Gambel's Quail is frequently depicted on Hohokam pottery (Haury 1976:230). Haury identifies other 
pottery paintings as hummingbirds (230), a cormorant (231), a pelican (232), a duck (232) and other water 

Researchers found numerous yellow-feathered birds at Snaketown including a yellow-headed 
blackbird (Xanthocephalus xanthocephalus), a meadowlark (Sturnella sp.), a gilded flicker (Colaptes 
auratus), and hooded orioles (McKusick 1976:377). The Hohokam seem to have preferred yellow 
feathers, although Rea (1983:241) reexamined the reputed oriole bones and said they were too fragmented 
to be identified. The Hohokam also hunted hawks for feathers. McKusick identified bones of a coopers 
hawk (Accipiter cooperii), a swainson's hawk (Buteo swainsoni), marsh hawks (Circus cyaneus), and a 
sparrow hawk (Falco sparvarius). Researchers found only hawk and falcon pectoral girdle and wing 
bones, and these were in the size range of females. McKusick suggests that the Hohokam preferred the 
banded feathers of female hawks and falcons over the uniformly colored male feathers. Birds inspired 
artwork: elaborate shell and turquoise mosaic pendants depict raptor birds (Haury 1976: 312; Wilcox 

Other birds identified from Hohokam sites include roadrunner (Geococcyx californianus) , scrub 
jay (Aphelocoma coerulescens), raven (Corvus corax), mourning dove (Zenaidura macroura), and dark- 
eyed junco (Junco hyemalis) (McKusick 1976:377). 

Exotic Birds. The turkey apparently was not an important animal to the Hohokam. Some 
prehistoric groups in the Southwest, most notably the Ancestral Pueblo, domesticated the turkey. The 
turkey was probably raised for the feathers even more than for the meat (Cordell 1984:34; Rea 1983:140; 


Nabhan 1989:156-174). Haury (1976:1 16) notes that the original Snaketown excavation yielded the 
remains of one turkey, but writes that "the bird was extremely scarce at best, and there is no basis for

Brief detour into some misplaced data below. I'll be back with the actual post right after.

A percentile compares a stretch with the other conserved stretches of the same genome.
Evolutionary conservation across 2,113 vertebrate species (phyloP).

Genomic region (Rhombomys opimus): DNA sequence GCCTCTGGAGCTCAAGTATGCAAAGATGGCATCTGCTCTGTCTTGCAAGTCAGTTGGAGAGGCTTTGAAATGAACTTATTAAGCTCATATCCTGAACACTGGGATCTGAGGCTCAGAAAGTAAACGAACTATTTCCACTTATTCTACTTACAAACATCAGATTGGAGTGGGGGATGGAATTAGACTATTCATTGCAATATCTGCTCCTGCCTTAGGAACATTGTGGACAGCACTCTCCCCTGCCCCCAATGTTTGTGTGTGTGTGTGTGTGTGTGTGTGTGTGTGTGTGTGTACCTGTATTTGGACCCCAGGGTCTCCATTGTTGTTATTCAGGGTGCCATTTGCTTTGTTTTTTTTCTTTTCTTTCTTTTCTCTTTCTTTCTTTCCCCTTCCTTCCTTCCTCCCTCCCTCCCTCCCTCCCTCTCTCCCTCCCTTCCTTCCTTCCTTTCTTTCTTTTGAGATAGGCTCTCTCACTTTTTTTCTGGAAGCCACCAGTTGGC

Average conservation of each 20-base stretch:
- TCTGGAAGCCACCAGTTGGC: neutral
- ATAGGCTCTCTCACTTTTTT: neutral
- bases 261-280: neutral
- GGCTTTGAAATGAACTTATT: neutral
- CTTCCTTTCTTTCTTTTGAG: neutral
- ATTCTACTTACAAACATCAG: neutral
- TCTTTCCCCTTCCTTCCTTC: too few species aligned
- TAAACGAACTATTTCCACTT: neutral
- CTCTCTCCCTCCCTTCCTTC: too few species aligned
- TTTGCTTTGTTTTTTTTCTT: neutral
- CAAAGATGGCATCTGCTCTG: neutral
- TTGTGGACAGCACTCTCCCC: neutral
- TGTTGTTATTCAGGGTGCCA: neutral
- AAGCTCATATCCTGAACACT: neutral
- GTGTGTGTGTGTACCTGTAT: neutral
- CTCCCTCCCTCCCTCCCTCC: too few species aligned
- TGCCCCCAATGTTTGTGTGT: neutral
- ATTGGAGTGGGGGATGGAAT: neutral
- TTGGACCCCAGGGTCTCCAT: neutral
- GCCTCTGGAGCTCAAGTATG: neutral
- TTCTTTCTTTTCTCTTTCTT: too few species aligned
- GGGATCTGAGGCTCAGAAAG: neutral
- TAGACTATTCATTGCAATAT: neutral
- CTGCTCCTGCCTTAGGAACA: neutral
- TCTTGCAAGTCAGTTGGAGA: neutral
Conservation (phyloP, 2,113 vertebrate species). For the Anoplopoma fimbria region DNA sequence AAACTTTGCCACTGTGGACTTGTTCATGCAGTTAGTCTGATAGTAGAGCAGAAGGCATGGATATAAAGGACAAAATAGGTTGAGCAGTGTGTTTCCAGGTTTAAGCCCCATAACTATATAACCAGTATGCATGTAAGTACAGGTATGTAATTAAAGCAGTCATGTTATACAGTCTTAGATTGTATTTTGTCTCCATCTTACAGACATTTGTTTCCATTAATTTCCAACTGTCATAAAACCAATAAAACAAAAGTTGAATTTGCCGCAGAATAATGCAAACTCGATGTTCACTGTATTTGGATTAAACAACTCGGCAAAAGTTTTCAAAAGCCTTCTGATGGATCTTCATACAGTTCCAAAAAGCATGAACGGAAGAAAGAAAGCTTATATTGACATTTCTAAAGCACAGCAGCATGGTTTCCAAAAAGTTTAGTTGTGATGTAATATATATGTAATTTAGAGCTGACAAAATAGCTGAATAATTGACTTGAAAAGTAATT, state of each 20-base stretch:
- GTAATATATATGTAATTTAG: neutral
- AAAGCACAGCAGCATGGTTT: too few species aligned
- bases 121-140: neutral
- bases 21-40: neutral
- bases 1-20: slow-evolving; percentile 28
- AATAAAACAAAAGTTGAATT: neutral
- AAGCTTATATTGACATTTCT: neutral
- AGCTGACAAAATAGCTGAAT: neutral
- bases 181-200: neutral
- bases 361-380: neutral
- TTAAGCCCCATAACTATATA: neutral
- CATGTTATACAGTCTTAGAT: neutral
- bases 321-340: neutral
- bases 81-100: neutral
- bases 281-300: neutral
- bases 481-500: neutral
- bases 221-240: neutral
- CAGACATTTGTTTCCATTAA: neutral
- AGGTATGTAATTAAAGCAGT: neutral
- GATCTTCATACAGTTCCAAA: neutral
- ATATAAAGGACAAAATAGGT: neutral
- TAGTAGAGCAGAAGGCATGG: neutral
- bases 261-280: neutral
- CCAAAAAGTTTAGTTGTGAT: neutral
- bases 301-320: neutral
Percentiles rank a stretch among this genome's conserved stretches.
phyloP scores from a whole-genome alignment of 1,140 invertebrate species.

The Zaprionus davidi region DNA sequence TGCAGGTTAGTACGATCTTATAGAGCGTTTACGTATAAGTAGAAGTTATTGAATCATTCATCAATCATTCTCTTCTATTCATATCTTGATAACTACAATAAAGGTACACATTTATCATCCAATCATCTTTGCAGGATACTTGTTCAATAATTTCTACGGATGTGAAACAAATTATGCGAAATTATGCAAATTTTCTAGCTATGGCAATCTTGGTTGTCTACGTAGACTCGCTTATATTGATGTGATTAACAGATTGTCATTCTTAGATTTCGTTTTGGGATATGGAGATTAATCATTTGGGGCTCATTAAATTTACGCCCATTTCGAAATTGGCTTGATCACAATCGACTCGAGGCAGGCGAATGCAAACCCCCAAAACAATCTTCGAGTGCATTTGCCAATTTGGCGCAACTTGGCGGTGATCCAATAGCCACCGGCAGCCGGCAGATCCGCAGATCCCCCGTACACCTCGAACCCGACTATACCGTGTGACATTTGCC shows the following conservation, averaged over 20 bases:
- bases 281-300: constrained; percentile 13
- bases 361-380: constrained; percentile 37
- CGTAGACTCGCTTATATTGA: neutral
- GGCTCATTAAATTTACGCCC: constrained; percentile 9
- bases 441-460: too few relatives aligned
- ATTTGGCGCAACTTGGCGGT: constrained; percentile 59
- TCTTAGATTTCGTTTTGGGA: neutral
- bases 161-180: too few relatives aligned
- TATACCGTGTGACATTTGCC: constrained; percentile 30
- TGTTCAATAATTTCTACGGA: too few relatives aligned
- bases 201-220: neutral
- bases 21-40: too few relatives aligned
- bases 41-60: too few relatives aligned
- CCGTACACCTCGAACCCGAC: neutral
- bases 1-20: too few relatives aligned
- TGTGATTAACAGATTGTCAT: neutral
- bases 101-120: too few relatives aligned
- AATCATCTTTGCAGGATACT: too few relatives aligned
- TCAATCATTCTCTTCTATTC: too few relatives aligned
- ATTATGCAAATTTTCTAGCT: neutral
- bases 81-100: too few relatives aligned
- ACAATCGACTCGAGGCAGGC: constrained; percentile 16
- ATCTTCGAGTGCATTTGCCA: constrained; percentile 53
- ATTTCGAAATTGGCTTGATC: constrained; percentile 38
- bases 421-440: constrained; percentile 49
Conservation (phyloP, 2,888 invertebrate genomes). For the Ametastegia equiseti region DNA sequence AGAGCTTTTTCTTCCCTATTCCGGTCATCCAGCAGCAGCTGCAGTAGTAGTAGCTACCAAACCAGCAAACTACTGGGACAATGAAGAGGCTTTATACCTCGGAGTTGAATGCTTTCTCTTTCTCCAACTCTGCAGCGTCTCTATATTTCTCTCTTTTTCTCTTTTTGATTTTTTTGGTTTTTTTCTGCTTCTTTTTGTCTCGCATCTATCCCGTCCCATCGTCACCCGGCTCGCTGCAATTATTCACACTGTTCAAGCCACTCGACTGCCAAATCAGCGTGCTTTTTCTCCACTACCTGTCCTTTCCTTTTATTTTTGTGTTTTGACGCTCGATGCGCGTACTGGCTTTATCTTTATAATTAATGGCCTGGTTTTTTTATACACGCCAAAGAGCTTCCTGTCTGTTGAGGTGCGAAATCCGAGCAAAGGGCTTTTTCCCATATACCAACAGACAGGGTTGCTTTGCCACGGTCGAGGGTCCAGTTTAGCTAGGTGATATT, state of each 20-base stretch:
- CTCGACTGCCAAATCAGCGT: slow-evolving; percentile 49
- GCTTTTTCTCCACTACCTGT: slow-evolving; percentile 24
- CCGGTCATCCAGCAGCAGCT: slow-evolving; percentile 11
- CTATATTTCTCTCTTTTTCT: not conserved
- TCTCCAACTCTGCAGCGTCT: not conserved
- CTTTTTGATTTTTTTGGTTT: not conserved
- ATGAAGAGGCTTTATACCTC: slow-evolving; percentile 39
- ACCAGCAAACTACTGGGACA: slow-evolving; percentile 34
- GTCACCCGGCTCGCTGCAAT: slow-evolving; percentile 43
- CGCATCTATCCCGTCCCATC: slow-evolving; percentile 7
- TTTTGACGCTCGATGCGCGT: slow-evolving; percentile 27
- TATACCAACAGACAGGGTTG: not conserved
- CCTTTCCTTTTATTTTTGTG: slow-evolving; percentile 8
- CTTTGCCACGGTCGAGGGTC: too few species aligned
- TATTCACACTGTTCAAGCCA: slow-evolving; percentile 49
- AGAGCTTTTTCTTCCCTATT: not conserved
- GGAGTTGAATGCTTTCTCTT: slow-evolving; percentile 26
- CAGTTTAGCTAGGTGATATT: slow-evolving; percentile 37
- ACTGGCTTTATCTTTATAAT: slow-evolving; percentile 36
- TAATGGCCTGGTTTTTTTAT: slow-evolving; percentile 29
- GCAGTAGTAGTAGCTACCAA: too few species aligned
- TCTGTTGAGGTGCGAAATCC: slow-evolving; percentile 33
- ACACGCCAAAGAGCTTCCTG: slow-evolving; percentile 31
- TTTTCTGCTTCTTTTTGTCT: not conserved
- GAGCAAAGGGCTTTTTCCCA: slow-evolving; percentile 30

believing that the Hohokam domesticated or even kept it." 

Rea ( 1983: 140) writes that the turkey specimen from Snaketown has been lost and cannot be 
verified, however he did identify one small turkey from another site. Rea echoes Haury's conclusion by 
writing that "the Hohokam must not have regularly kept domestic turkey, as evidenced by the almost total 
absence of turkey bones from their sites." 

McKusick identified scarlet macaws (Ara macao), an unidentified macaw (Ara spp.), and a thick- 
billed parrot (Rhynchopsitta pachyrhyncha) from Snaketown. Rea (1983: 163) identified scarlet macaws 
from Pueblo Grande and Las Colinas sites. Parrots may have occasionally wandered along the Salt and 
Gila rivers, while scarlet macaws are found in southern Mexico (Rea 1983: 163). The Hohokam imported 
macaws from Mesoamerica, and probably parrots as well, for their bright plumage. The Hohokam may 
have begun importing the birds as early as 100 AD. 

The Hohokam may have respected or revered the tropical birds, as they are frequently found as 
burials (Haury 1976: 1 16). Parrots are also depicted in pottery paintings. One pottery design depicts 
human "burden bearers" that have often been interpreted as traders. Birds are painted among the burden 
carriers. Haury (1976:239) suggests that the design may depict the method used to transport the exotic 


Prehistoric Trade 

The Casas Grandes archaeological site (not Casa Grande Ruins) in Chihuahua, Mexico, may have 
been the northern trade outpost for "an advanced civilization to the south," possibly the Toltecs of central 
Mexico or the Tarascan empire of western Mexico. DiPeso (1980:4) compares this outpost to the Hudson 
Bay Company that represented the interests of Great Britain in North America in the 17 th and 18 th centuries. 
While the Hudson Bay Company sought furs, DiPeso's hypothesis suggests that Casa Grande traders 
sought turquoise (1980: 8). Turquoise could be found in 27 mines in the southwestern United States, most 
of which were exploited prehistorically (Haury 1976:278). Turquoise was traded from what is now the 
southwestern U. S. as far south as Central Mexico (Doyel 1991b:7). 

The Casas Grandes traders knew their market. To obtain turquoise, they brought marine shells, 
macaws, parrots, and copper bells (crotals). Excavators at Casas Grandes have found millions of shells 
warehoused at Casas Grandes. Evidence that the site was a breeding center for Scarlet Macaws is found in 
remains of adobe hutches with roosting holes, eggshell remains, and remains of birds as young as two